My voice is raw and pained. It hurts to utter a single word. She stares at me through a veil of rain, cold and wet, never-ending.

"I'm a murderer!" she spits out with disgusted irony.

“What?” I bark, rain running in thick ropes down my face, into my mouth.

Around us the storm is escalating, growing louder, hissing and howling.

"I had hungry babies to feed," she begins. "I became a thief out of necessity. When I got caught red-handed, I killed a man to get away. Man happened to be a cop. And we all know how that goes, don’t we? Doesn't seem to matter that most the cops in this town are nothin' but hoods themselves. I've never hurt anybody in my life, mister. But I wasn't about to let them take me away and leave my children abandoned. I loved my children, dammit!"

I squint at her.

"Where are they now? You speak as if they're gone. Did someone take them from you?"

She glares at me with eyes that have suddenly become black glass. I feel a shiver run up my spine.

"There was nothin' to feed em, mister," she says at length. "I did what I had to do. Go ahead and do what you have to do."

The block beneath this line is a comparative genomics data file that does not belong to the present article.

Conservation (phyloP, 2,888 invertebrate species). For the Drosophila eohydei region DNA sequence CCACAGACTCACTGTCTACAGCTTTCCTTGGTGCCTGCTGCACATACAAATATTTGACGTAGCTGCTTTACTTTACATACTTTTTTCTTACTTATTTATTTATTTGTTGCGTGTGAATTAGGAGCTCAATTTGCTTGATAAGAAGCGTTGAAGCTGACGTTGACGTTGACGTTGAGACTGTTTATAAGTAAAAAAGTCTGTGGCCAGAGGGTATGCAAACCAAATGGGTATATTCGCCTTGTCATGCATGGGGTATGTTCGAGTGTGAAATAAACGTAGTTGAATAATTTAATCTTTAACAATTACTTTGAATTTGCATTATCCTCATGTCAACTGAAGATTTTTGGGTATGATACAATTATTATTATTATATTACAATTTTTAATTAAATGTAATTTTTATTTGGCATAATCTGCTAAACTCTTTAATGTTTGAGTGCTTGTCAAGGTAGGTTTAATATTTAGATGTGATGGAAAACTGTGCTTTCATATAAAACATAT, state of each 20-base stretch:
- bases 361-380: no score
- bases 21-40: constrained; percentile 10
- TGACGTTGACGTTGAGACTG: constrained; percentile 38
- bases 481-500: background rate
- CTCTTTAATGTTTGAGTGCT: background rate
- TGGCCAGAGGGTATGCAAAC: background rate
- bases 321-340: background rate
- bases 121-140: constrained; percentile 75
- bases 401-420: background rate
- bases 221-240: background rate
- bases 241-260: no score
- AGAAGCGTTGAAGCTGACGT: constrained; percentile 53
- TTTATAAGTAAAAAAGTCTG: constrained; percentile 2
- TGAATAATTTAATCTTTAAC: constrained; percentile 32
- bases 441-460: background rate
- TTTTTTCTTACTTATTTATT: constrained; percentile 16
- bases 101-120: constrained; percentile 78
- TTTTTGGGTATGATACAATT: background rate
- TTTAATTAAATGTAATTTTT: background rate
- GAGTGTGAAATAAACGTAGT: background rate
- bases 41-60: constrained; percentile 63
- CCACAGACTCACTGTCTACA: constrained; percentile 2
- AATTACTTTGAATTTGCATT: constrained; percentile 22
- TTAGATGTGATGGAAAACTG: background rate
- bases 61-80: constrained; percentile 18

Oh, God. God! Butterflies all. Even the children.

I … I think something is happening to me.

(where's my Hard Mask?)

"A mercy killing? " I ask, finally, choking on the words.

"My kids? What do you think? Same as when you kill me. Do what you have to do and take me away from this cesspool."

I'm crying.

Infant euthanasia is common among the extremely poor, I know that, okay? I know that.

I swat the tears away savagely.

What the hell is happening to me? I'm a hitman, for God's sake! Where's my backbone?

Here. Right here.

I fumble the Hard Mask back on, and lift the Recoil's fire-blackened muzzle to her head once again.

(murder is murder. murder is …)

I stare at her through the rain. Somewhere a siren is wailing. From the streets below, angry words rendered unintelligible by distance are being exchanged. Gunshots follow. Then screaming. Car horns are being honked impatiently. Somewhere a baby is crying. The Hard Mask seems to fit much looser than before. In fact, it doesn't seem to want to stay on at all.

"We all do what we must," I say at last.

(murder is murder)

Her huge, brown eyes have welled up in tears.